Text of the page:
The Nobel Peace Prize has been on a downward spiral since it awarded the prize to ever useless former President Jimmy Carter not long ago, but giving the IAEA, whose attempts, while perhaps noble in intent, have brought no results, is just unacceptable! It seems logical to me that the prize should be awarded to an individual or agency which has made some measurable and/or visual progress in achieving peace, not a group or individual who simply wants peace. If the only requirement to win the award is that we want peace, rather than achieve results which bring us another step closer to peace, I should have received my award years ago.

Here’s hoping that next year the organization awards the Peace Prize to somebody who deserves it…unless, of course, it’s too late to go ahead and give Saddam his go-round with the Prize.

The Picket ran an article this week about the University's Liberal Women's Program. I will rant on that by the end of the week.

Wednesday, October 12, 2005

Attention K-Mart Shoppers

No, there isn't a Blue-light special, just a quick administrative announcement...

Due to an increasing amount of that toxic canned meat which, along with a cock-roach and Dr. Bergman, will be the only thing to survive a nuclear holocaust (that is, due to an increased amount of spam), I have had to add a 'word verification' aspect to commentary.

For non-blogger members, don't worry, comments will still be posted as long as you follow the onscreen directions (that is, type the word that you see when you try to leave a comment). There is still (at this moment) no need to register with to comment, you may post even if you are not a member.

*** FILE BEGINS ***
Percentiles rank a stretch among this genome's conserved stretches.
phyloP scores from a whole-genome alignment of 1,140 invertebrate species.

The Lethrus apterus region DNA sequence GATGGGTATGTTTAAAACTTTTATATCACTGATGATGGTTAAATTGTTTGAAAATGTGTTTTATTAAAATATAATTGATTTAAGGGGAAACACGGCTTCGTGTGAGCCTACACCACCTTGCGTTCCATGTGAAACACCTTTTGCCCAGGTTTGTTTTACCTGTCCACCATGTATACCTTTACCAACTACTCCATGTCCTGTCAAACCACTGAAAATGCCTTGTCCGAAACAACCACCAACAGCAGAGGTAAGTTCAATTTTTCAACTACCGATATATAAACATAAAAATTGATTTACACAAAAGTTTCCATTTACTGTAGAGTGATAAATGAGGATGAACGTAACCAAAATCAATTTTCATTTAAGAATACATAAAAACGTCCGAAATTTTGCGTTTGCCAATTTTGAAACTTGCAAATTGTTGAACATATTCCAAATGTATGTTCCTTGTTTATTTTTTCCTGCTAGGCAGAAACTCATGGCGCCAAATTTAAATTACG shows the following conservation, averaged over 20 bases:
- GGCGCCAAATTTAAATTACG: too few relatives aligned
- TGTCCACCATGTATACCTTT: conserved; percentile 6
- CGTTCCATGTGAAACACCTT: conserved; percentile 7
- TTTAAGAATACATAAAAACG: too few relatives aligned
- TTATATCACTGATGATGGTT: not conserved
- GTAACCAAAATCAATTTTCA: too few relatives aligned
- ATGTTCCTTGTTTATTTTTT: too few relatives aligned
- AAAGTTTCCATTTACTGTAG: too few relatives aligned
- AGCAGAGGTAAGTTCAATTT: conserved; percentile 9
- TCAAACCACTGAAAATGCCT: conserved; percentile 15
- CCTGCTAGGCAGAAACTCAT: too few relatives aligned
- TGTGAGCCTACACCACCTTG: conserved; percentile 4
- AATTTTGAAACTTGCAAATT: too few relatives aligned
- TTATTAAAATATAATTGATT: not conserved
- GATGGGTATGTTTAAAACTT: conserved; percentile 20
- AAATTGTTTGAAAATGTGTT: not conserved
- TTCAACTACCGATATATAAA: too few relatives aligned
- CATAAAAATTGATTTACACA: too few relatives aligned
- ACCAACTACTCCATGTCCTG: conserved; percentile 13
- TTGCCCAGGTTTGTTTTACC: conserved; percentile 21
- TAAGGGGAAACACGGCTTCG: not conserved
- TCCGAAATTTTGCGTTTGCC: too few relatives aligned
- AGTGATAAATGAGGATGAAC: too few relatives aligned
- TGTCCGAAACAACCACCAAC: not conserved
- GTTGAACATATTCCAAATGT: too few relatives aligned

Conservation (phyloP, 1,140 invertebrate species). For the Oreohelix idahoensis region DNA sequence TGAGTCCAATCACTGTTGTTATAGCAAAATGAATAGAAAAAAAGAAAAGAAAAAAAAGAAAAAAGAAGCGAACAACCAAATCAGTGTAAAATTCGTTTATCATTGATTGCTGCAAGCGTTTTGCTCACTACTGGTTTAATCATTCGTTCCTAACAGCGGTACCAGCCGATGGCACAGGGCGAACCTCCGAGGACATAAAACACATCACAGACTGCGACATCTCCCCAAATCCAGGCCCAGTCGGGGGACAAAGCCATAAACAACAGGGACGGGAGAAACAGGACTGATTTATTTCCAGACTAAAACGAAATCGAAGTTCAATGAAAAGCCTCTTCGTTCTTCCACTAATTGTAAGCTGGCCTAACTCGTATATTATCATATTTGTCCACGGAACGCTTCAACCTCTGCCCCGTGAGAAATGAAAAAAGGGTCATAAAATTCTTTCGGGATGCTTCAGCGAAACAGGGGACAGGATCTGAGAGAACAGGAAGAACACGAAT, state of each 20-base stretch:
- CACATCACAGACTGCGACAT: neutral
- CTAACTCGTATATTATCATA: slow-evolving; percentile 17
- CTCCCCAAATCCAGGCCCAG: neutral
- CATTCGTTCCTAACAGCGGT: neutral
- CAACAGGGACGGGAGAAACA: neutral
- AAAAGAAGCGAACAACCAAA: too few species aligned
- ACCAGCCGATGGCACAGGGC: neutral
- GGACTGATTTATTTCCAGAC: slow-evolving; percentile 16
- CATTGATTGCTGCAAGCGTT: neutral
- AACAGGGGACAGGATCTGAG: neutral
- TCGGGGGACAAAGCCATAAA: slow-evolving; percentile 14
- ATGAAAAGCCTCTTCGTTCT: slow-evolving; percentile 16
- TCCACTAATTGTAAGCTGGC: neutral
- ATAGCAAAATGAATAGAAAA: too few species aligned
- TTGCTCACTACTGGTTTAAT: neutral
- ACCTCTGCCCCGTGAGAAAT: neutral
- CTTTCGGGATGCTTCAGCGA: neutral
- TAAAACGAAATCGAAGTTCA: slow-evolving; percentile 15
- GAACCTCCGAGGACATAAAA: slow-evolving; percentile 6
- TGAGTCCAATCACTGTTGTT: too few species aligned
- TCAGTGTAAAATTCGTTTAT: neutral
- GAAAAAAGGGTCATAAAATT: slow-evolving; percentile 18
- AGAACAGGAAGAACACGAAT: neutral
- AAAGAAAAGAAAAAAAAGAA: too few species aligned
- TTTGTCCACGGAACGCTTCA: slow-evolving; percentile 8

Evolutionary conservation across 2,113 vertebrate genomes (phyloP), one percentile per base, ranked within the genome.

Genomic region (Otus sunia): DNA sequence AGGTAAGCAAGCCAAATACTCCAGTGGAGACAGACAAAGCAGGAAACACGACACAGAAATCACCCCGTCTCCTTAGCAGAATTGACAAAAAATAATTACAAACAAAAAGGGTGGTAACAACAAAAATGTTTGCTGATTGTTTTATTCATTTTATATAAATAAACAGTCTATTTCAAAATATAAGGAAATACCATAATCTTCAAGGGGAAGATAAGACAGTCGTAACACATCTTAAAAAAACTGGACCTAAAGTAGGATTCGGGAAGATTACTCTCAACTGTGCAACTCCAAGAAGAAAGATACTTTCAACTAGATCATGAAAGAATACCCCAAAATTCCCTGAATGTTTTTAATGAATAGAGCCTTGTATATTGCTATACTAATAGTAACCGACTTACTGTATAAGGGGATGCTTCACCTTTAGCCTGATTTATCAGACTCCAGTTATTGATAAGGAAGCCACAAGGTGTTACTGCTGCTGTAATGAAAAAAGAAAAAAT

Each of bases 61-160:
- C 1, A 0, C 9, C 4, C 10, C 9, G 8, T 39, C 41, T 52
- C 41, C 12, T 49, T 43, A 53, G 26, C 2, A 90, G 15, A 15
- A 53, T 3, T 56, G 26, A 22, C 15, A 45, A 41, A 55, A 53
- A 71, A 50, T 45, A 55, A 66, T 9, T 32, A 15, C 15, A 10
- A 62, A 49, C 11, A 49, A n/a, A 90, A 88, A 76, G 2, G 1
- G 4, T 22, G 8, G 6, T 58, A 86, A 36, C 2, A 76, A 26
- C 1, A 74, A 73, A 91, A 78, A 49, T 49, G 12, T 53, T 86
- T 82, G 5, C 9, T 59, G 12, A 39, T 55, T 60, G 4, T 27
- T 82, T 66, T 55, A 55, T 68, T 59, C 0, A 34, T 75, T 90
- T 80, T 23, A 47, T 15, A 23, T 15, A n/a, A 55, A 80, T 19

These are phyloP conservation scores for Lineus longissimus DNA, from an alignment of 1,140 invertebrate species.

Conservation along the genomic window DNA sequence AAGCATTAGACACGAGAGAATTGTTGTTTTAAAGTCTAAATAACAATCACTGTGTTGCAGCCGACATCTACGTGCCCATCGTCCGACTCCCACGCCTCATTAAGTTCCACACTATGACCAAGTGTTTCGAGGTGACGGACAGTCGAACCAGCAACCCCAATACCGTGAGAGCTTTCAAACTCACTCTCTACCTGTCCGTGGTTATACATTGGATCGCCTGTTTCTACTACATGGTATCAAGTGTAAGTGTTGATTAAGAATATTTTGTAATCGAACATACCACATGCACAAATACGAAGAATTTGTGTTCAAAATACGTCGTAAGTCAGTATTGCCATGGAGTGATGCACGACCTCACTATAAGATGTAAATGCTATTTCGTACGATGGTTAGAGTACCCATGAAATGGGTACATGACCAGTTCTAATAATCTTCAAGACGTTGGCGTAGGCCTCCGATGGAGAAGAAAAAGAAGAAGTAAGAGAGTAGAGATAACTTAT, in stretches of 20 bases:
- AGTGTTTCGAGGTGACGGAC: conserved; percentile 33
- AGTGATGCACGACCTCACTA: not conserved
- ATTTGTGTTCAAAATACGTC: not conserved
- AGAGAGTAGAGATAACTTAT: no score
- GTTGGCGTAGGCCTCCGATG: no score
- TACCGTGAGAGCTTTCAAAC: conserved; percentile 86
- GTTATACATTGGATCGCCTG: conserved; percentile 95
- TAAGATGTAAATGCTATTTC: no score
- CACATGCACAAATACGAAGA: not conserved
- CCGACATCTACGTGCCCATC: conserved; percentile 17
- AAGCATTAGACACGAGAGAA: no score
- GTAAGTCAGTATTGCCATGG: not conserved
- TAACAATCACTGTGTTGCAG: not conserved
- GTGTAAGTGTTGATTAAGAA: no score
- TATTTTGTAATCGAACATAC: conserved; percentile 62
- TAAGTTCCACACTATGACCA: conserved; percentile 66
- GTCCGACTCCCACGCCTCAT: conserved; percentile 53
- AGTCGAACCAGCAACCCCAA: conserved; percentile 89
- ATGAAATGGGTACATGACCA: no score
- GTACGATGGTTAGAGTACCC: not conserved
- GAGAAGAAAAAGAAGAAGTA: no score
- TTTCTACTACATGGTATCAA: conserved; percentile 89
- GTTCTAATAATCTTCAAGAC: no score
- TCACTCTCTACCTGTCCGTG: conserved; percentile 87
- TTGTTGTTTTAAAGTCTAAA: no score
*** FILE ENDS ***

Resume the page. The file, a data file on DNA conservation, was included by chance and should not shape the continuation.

I apologize for the inconvenience this causes, but this relentless spamming has gotten out of control



Monday, October 10, 2005

Picked Up

The Vent Pipe has officially been picked up by print journalism.

Last week, in a fit of despair, I felt that I had no other choice but to write a (300 word over the limit) letter to the editor in response to the increasingly leftist Picket, the school newspaper at Shepherd University. My letter was published, and the Editor in Chief invited me to meet with him and discuss my concerns.

I'll admit, I was nervous. The letter seemed as if, while he was happy that I was open and honest, Mr. Editor was not so happy with the content of my letter. He hinted that I may be asked to write on a more regular basis, rather than simply writing letters to the floundering newspaper. As I entered the meeting room, I noticed two things 1) the meeting was not just between the Editor and myself and 2) the 'cliques' which I had so much admonished in my brief stint with the Trojaneer (newspaper of Hampshire High) were very much alive and well here at Shepherd U. I ignored the cliques, much as I had in high school, and took my seat at the table. After a short list of announcements from Mr. Editor, he instructed the staffers to 'break into sections.' Not knowing what to do, I introduced myself to Mr. Editor and explained that I wasn't sure exactly why I had been called to the meeting--he interupted me and told me to go talk to (and I'm not making this up) Roy Rogers. Roy informed me that I had been awarded 500 column words biweekly for a conservative topic of my choice if I wanted to accept the offer. I did.

So, my first column is due in less than 24 hours. I have written (about my favorite topic to slam--the United Nations [specifaclly the IAEA]) it and will cross-post it on here after I submit it for publication.

Thanks again to the few loyal readers I have and here is to another step in the right (ok that was corny) direction by expanding our market into print journalism...